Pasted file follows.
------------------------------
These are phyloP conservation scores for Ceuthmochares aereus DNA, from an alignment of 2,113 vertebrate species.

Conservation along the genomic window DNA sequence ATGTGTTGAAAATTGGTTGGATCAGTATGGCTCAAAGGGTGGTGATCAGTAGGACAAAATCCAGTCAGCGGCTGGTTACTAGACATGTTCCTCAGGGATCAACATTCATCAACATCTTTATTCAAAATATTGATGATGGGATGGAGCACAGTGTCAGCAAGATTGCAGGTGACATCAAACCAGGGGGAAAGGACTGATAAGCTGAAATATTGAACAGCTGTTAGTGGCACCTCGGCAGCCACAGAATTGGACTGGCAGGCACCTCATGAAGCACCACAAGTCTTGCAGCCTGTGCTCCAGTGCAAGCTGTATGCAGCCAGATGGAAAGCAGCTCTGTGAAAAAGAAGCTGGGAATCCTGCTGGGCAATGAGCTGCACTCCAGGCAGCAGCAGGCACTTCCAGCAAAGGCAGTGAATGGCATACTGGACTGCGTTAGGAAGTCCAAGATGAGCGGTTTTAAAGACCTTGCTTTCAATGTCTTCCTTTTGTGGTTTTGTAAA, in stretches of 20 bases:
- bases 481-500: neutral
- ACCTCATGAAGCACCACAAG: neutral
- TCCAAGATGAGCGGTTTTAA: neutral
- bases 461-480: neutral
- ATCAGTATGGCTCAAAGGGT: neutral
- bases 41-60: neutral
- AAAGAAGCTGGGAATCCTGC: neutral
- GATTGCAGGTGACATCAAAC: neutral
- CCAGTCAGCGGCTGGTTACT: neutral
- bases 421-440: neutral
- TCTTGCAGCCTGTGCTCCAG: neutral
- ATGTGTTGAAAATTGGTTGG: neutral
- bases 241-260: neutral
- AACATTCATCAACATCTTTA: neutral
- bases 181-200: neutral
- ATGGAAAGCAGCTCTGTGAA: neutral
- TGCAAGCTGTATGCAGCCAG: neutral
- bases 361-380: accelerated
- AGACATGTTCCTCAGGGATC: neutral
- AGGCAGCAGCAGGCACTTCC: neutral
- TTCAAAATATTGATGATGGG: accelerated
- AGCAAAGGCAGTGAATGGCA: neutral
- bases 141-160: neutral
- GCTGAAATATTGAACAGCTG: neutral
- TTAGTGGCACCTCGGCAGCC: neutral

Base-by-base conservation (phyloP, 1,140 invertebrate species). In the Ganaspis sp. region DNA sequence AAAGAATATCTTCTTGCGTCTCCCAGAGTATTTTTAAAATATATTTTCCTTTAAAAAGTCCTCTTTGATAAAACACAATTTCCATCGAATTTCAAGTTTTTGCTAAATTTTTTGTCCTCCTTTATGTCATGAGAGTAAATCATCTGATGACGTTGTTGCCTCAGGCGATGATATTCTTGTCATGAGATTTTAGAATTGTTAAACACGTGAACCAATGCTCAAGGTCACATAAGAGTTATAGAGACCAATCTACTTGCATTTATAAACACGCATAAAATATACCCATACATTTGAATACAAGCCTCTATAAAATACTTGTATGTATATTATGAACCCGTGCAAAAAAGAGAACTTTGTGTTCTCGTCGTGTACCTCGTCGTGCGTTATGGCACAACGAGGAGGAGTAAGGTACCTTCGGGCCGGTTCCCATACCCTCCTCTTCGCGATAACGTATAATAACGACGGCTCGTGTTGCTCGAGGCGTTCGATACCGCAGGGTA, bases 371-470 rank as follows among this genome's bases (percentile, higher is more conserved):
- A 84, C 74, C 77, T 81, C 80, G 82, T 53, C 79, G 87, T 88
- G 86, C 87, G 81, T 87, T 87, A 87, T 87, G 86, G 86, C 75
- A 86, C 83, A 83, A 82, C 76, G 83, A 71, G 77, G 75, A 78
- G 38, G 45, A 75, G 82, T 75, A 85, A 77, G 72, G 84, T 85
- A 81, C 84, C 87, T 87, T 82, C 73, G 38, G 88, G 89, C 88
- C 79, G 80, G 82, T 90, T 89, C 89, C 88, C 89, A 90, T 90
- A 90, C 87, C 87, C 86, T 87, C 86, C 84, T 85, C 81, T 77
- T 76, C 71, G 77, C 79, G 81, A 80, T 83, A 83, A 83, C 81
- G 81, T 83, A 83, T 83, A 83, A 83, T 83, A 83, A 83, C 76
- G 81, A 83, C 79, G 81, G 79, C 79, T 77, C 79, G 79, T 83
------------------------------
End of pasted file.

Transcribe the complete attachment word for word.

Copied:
These are phyloP conservation scores for Ceuthmochares aereus DNA, from an alignment of 2,113 vertebrate species.

Conservation along the genomic window DNA sequence ATGTGTTGAAAATTGGTTGGATCAGTATGGCTCAAAGGGTGGTGATCAGTAGGACAAAATCCAGTCAGCGGCTGGTTACTAGACATGTTCCTCAGGGATCAACATTCATCAACATCTTTATTCAAAATATTGATGATGGGATGGAGCACAGTGTCAGCAAGATTGCAGGTGACATCAAACCAGGGGGAAAGGACTGATAAGCTGAAATATTGAACAGCTGTTAGTGGCACCTCGGCAGCCACAGAATTGGACTGGCAGGCACCTCATGAAGCACCACAAGTCTTGCAGCCTGTGCTCCAGTGCAAGCTGTATGCAGCCAGATGGAAAGCAGCTCTGTGAAAAAGAAGCTGGGAATCCTGCTGGGCAATGAGCTGCACTCCAGGCAGCAGCAGGCACTTCCAGCAAAGGCAGTGAATGGCATACTGGACTGCGTTAGGAAGTCCAAGATGAGCGGTTTTAAAGACCTTGCTTTCAATGTCTTCCTTTTGTGGTTTTGTAAA, in stretches of 20 bases:
- bases 481-500: neutral
- ACCTCATGAAGCACCACAAG: neutral
- TCCAAGATGAGCGGTTTTAA: neutral
- bases 461-480: neutral
- ATCAGTATGGCTCAAAGGGT: neutral
- bases 41-60: neutral
- AAAGAAGCTGGGAATCCTGC: neutral
- GATTGCAGGTGACATCAAAC: neutral
- CCAGTCAGCGGCTGGTTACT: neutral
- bases 421-440: neutral
- TCTTGCAGCCTGTGCTCCAG: neutral
- ATGTGTTGAAAATTGGTTGG: neutral
- bases 241-260: neutral
- AACATTCATCAACATCTTTA: neutral
- bases 181-200: neutral
- ATGGAAAGCAGCTCTGTGAA: neutral
- TGCAAGCTGTATGCAGCCAG: neutral
- bases 361-380: accelerated
- AGACATGTTCCTCAGGGATC: neutral
- AGGCAGCAGCAGGCACTTCC: neutral
- TTCAAAATATTGATGATGGG: accelerated
- AGCAAAGGCAGTGAATGGCA: neutral
- bases 141-160: neutral
- GCTGAAATATTGAACAGCTG: neutral
- TTAGTGGCACCTCGGCAGCC: neutral

Base-by-base conservation (phyloP, 1,140 invertebrate species). In the Ganaspis sp. region DNA sequence AAAGAATATCTTCTTGCGTCTCCCAGAGTATTTTTAAAATATATTTTCCTTTAAAAAGTCCTCTTTGATAAAACACAATTTCCATCGAATTTCAAGTTTTTGCTAAATTTTTTGTCCTCCTTTATGTCATGAGAGTAAATCATCTGATGACGTTGTTGCCTCAGGCGATGATATTCTTGTCATGAGATTTTAGAATTGTTAAACACGTGAACCAATGCTCAAGGTCACATAAGAGTTATAGAGACCAATCTACTTGCATTTATAAACACGCATAAAATATACCCATACATTTGAATACAAGCCTCTATAAAATACTTGTATGTATATTATGAACCCGTGCAAAAAAGAGAACTTTGTGTTCTCGTCGTGTACCTCGTCGTGCGTTATGGCACAACGAGGAGGAGTAAGGTACCTTCGGGCCGGTTCCCATACCCTCCTCTTCGCGATAACGTATAATAACGACGGCTCGTGTTGCTCGAGGCGTTCGATACCGCAGGGTA, bases 371-470 rank as follows among this genome's bases (percentile, higher is more conserved):
- A 84, C 74, C 77, T 81, C 80, G 82, T 53, C 79, G 87, T 88
- G 86, C 87, G 81, T 87, T 87, A 87, T 87, G 86, G 86, C 75
- A 86, C 83, A 83, A 82, C 76, G 83, A 71, G 77, G 75, A 78
- G 38, G 45, A 75, G 82, T 75, A 85, A 77, G 72, G 84, T 85
- A 81, C 84, C 87, T 87, T 82, C 73, G 38, G 88, G 89, C 88
- C 79, G 80, G 82, T 90, T 89, C 89, C 88, C 89, A 90, T 90
- A 90, C 87, C 87, C 86, T 87, C 86, C 84, T 85, C 81, T 77
- T 76, C 71, G 77, C 79, G 81, A 80, T 83, A 83, A 83, C 81
- G 81, T 83, A 83, T 83, A 83, A 83, T 83, A 83, A 83, C 76
- G 81, A 83, C 79, G 81, G 79, C 79, T 77, C 79, G 79, T 83